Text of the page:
- The Washington Times - Wednesday, August 31, 2016

An infamous charity for veterans has buckled under the pressure of a CNN investigation and closed its doors for good.

The National Vietnam Veterans Foundation came under fire earlier in the summer when it was featured on Jake Tapper’s “The Lead.” Tax records uncovered by the network revealed that just $122,000 in cash was dispensed to veterans in 2014 despite donations of $8.5 million.

CNN’s senior investigative correspondent, Drew Griffin, tried to interview CEO J. Thomas Burch in May, but the man took off down a Washington, D.C., street in his Rolls Royce.

“Tom Burch has resigned from the Foundation and NVVF is shutting down completely,” David Kaufman, the charity’s vice president, wrote in an email to CNN on Monday. “All fundraising has ceased and the only thing being done is the distribution of blankets, personal care kits and related items in the warehouse.”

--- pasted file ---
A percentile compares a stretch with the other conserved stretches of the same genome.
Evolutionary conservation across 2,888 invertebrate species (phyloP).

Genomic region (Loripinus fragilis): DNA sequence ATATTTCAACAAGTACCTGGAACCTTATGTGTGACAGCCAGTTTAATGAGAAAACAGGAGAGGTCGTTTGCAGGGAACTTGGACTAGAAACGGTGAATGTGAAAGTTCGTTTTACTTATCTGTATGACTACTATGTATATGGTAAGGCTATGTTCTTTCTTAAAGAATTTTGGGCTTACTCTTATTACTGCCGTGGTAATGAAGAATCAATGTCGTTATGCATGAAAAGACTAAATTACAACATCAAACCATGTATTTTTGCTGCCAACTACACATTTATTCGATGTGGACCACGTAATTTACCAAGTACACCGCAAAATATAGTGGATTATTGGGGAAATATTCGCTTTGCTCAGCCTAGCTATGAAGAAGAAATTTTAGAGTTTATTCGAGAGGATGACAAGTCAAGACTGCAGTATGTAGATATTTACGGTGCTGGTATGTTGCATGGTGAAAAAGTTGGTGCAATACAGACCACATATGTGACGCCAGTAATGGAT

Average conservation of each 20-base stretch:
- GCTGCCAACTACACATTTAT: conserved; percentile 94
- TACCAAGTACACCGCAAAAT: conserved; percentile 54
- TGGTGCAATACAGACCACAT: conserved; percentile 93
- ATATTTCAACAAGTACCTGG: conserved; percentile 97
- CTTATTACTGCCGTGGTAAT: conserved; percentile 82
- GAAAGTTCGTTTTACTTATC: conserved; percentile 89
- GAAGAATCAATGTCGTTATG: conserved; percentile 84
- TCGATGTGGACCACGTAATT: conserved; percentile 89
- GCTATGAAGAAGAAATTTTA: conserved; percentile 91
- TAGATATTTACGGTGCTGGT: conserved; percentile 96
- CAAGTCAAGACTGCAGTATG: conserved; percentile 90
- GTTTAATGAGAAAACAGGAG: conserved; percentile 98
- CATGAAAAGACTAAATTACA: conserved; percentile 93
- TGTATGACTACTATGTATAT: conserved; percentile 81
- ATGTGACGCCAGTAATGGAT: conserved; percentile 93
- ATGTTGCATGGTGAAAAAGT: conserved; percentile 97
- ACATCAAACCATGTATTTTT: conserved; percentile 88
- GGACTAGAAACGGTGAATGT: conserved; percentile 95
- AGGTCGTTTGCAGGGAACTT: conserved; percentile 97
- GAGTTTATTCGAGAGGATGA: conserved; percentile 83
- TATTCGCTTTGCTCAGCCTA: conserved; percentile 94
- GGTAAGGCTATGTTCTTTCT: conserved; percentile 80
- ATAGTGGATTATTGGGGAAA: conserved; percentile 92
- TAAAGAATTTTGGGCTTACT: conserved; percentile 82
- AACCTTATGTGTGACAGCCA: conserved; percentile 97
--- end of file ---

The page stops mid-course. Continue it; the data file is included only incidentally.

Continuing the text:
Charity Navigator, a prominent charity watchdog, previously gave the group a zero-star rating on a four-star scale.

2014 tax returns showed Mr. Burch sent his brother $11,128 in “emergency” funds. NVVF also listed $70,000 in “other” expenses and $21,000 in unnamed “awards.”

“If one really cared about Vietnam veterans, is this an effective way of making a difference? I don’t think so. I can’t justify it. I can’t explain it,” said Michael Thatcher, the CEO of Charity Navigator, CNN reported.

Copyright © 2018 The Washington Times, LLC. Click here for reprint permission.

The Washington Times Comment Policy

The Washington Times is switching its third-party commenting system from Disqus to Spot.IM. You will need to either create an account with Spot.im or if you wish to use your Disqus account look under the Conversation for the link "Have a Disqus Account?". Please read our Comment Policy before commenting.

 

Click to Read More

Click to Hide